Other debts are also amortized over a shorter period of time and debt consolidation loans can free up cash flow. You may be able to take advantage of the cash out refinance rates in order to save money.
Conventional Cash Out Refinance Guidelines
In order to see if you qualify, you should reach out to a Loan Originator to go over documentation required for underwriting and processing. They will run an Automated Underwriting System (AUS) to determine your eligibility.
Three C’s of Underwriting
Without running the Automated Underwriting System (AUS), a Loan Originator or underwriter will not know if you are pre-approved. The best way to start the eligibility process is to ask for a application checklist so they can verify the Three C’s of underwriting and determine your eligibility by analyzing the credit risk assessment to determine if it meets agency guidelines.
This system takes all of the information on your credit to determine if you meet agency guidelines. Factors can include:
- FICO credit score.
- Recent derogatory events and past.
- Credit accounts – type, age, limits, status, and usage.
- Requests for new credit in the past 12 months.
Debt-to-income ratios are a big factor and there is no universal number that you should follow to see if you qualify. Your situation is unique and there are too many little factors to manually calculate if you qualify, but there are reasonable debt-to-income ratios to follow.
Cash reserves, employment, number of borrowers, and characteristics of the loan also play a factor.
Collateral is often determined by equity or down payment, property type, usage, and other factors.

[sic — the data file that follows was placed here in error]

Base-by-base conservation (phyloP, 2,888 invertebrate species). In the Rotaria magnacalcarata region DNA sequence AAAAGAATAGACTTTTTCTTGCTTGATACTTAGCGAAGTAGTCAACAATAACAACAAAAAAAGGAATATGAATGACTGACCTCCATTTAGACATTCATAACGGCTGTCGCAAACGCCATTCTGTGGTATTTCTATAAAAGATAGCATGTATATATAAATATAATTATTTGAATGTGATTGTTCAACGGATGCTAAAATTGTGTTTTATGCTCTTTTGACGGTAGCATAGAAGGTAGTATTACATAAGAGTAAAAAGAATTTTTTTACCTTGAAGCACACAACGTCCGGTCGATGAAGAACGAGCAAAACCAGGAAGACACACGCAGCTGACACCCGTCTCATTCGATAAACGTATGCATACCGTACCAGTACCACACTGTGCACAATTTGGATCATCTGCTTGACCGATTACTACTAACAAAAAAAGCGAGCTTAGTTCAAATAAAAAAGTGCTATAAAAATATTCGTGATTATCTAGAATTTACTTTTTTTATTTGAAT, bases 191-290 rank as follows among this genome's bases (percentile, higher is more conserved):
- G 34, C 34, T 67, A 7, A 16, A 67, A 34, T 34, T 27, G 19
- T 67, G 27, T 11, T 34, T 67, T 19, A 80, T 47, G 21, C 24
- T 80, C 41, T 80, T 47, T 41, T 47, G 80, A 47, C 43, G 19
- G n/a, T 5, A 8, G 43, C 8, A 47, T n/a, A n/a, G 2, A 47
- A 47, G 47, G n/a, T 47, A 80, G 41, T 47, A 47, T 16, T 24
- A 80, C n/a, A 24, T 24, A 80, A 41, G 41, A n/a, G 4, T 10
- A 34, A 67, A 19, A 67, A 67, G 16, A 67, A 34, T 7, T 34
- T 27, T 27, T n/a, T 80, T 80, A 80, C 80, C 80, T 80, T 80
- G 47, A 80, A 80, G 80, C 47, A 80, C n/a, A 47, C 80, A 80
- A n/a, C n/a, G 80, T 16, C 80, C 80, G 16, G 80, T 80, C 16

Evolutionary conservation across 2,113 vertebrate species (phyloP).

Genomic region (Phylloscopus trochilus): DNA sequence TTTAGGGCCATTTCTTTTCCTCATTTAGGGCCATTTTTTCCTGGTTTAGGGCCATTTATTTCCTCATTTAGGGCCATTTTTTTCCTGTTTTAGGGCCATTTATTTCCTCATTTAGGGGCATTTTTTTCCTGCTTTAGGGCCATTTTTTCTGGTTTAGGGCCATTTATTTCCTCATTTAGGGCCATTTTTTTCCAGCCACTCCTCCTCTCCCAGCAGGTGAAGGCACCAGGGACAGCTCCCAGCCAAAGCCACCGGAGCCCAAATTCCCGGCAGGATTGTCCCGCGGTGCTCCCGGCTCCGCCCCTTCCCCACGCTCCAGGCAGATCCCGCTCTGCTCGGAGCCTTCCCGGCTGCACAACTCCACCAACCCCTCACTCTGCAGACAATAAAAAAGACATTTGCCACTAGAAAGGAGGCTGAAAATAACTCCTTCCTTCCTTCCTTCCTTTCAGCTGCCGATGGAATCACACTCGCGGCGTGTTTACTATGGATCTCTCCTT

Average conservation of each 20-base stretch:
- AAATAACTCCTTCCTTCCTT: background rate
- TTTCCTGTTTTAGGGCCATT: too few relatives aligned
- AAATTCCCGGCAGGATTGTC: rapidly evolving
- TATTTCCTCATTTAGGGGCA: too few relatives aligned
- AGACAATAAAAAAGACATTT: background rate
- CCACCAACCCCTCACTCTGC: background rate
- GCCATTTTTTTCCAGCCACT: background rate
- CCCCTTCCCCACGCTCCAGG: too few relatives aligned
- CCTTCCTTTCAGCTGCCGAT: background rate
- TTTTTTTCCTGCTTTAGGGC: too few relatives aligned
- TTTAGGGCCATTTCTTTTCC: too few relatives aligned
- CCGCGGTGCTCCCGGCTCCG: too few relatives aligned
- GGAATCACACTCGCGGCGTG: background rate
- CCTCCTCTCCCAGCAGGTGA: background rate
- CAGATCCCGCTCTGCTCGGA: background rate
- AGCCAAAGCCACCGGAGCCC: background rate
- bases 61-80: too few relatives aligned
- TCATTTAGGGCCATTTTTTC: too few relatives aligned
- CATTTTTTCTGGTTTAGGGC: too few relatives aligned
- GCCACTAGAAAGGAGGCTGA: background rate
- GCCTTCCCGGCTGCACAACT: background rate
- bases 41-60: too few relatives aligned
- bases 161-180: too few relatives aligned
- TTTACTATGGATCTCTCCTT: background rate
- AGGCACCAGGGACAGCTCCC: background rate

The minimum credit score for a conventional loan is 620 FICO credit score, but often FHA can be a great option for borrowers when comparing consolidation loans and cash out refinance rates.
Fannie Mae Maximum Cash Out Limits
Generally Fannie Mae’s Maximum Standard Eligibility Requirements are determined when running the Automated Underwriting System, but are as follows:
- For principal residences, the maximum cash out amount is 80% and 75% loan-to-value (LTV) for 2 to 4 units.
- Second home: 75% loan-to-value (LTV)
- For investment properties, the maximum cash out is 75% LTV for 1 unit and 70% for 2 to 4 units.
There are investment portfolio options that allow higher LTV and take no personal debt-to-income into consideration. The debt-service coverage loans even allow a property to close in an Limited Liability Company (LLC) or corporation.
Debt service coverage is calculated by dividing the rent by the mortgage payment (principal, interest, taxes, insurance, and association dues).
Freddie Mac’s Maximum Cash Out LTV
Freddie Mac’s maximum LTV ratios are similar to Fannie Mae. For primary residence:
- 1 unit maximum loan-to-value is 80%.
- 2 to 4 unit 75%.
Second home maximum loan-to-value is 75% and investment properties are:
- 1 unit maximum loan-to-value is 75%.
- 2 to 4 units is 70%.